Prior to joining CSIRO in 2013, Paul was the Director of the Tracy Farmer Institute for Sustainability and the Environment and Professor of Environmental Chemistry and Toxicology, University of Kentucky, Lexington. He is the Georgia Power Professor of Environmental Chemistry Emeritus at the University of Georgia, Athens and is an adjunct Professor of Environmental Systems Engineering and Science at Clemson University, South Carolina.

Dr Bertsch has 30 years of experience in the fields of soil science, environmental geochemistry, and hydrobiogeochemistry. His research has focused on the fate and transport of metal, metalloid, radionuclide, and organic contaminants, the biogeochemistry of natural organic matter, iron, and aluminium in aquatic and terrestrial environments, and the chemical speciation and ecotoxicology of metals, metalloids, and manufactured nanomaterials in terrestrial ecosystems. He also has significant international science administration, leadership, and policy experience.

Paul has authored or co-authored more than 300 scientific and technical publications and is an elected fellow of the American Association for the Advancement of Science (AAAS), the American Society of Agronomy (ASA), the Soil Science Society of America (SSSA), and the International Union of Pure and Applied Chemistry (IUPAC). He is also a lifetime National Associate of the United States' National Academy of Sciences (NAS).

Soil Science Australia

All welcome!

Refreshments and Dinner will follow the lecture.

For dinner reservations please email:

Dinner Reservations

Are you a Monash staff member?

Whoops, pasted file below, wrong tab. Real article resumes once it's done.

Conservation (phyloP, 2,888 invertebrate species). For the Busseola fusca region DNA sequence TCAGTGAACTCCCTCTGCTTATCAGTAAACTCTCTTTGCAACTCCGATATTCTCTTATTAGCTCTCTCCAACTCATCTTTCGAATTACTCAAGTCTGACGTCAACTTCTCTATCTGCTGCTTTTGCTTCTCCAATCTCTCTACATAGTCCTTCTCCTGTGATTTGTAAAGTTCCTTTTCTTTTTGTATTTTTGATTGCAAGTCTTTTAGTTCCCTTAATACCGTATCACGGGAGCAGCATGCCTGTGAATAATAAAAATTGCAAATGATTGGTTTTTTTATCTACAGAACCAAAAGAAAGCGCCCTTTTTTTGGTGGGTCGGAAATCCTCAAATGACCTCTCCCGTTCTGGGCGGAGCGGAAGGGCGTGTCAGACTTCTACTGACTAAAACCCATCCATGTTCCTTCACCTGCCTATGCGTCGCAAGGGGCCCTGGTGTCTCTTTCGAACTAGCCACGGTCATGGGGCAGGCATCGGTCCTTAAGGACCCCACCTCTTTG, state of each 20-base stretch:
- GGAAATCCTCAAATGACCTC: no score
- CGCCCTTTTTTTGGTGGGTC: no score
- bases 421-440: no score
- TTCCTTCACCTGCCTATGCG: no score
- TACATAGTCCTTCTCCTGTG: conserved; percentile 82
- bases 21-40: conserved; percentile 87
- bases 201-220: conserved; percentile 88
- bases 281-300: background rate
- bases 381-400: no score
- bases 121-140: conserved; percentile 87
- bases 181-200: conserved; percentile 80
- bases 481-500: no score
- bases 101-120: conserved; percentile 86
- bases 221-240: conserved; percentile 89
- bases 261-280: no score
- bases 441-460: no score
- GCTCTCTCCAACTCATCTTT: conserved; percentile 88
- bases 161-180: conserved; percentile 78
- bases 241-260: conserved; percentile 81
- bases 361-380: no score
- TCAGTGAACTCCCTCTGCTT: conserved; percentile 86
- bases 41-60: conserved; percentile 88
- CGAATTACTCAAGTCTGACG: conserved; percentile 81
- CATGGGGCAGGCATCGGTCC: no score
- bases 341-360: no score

Not a Monash staff member?


Please observe all parking restrictions. Parking options nearest the lecture theatres (S3, Building25, map reference D2. S6, Building 24, map reference D2) can be found at W1 and W2 (mapreference C1) and the multi-level car park N1 (map reference B2).


Previous Seminars

Professor Tina Overton, School of Chemistry, Monash University

Tina Overton"From Parrots to Professionals: Developing Effective Chemistry Graduates"

Date: Wednesday the 6th of May, 2015
Time: 4:30 pm
Location: Lecture theatre S1/16 Rainforest Walk

The world faces many challenges which our graduates will be at the forefront of tackling. The traditional chemistry education which provides them with an extensive chemistry knowledge can only partially prepare them for a lifetime of work in which they will be tackling problems which we cannot even imagine existing. Consequently, the chemistry curriculum has to change in order to equip graduates with the knowledge, skills and attributes which will enable them to succeed in an increasingly competitive and challenging environment. Curriculum development, especially within higher education, has often happened in a piecemeal way, influenced by individual academic's research interests, personal views or current fashion. There is a need to base such development on sound research evidence and this seldom happens. This presentation will discuss the role of chemistry education research in developing a contemporary, fit for purpose chemistry degree programme. The case will be supported by research from the literature and recent research results.

Tina Overton is Professor of Chemistry Education at Monash University. She was previously Professor of Chemistry Education at the University of Hull, UK. She had a career in industry and the National Health Service before joining the chemistry department at the University of Hull. Tina has published on the topics of critical thinking, context and problem-based learning and their role in developing conceptual understanding and cognitive skills and the development of problem solving skills. She has published learning resources which have been adopted in many institutions and has co-authored several textbooks in inorganic chemistry and skills development. She has been awarded the Royal Society of Chemistry's HE Teaching Award, Tertiary Education Award and Nyholm Prize and is a National Teaching Fellow and Senior Fellow of the Higher Education Academy.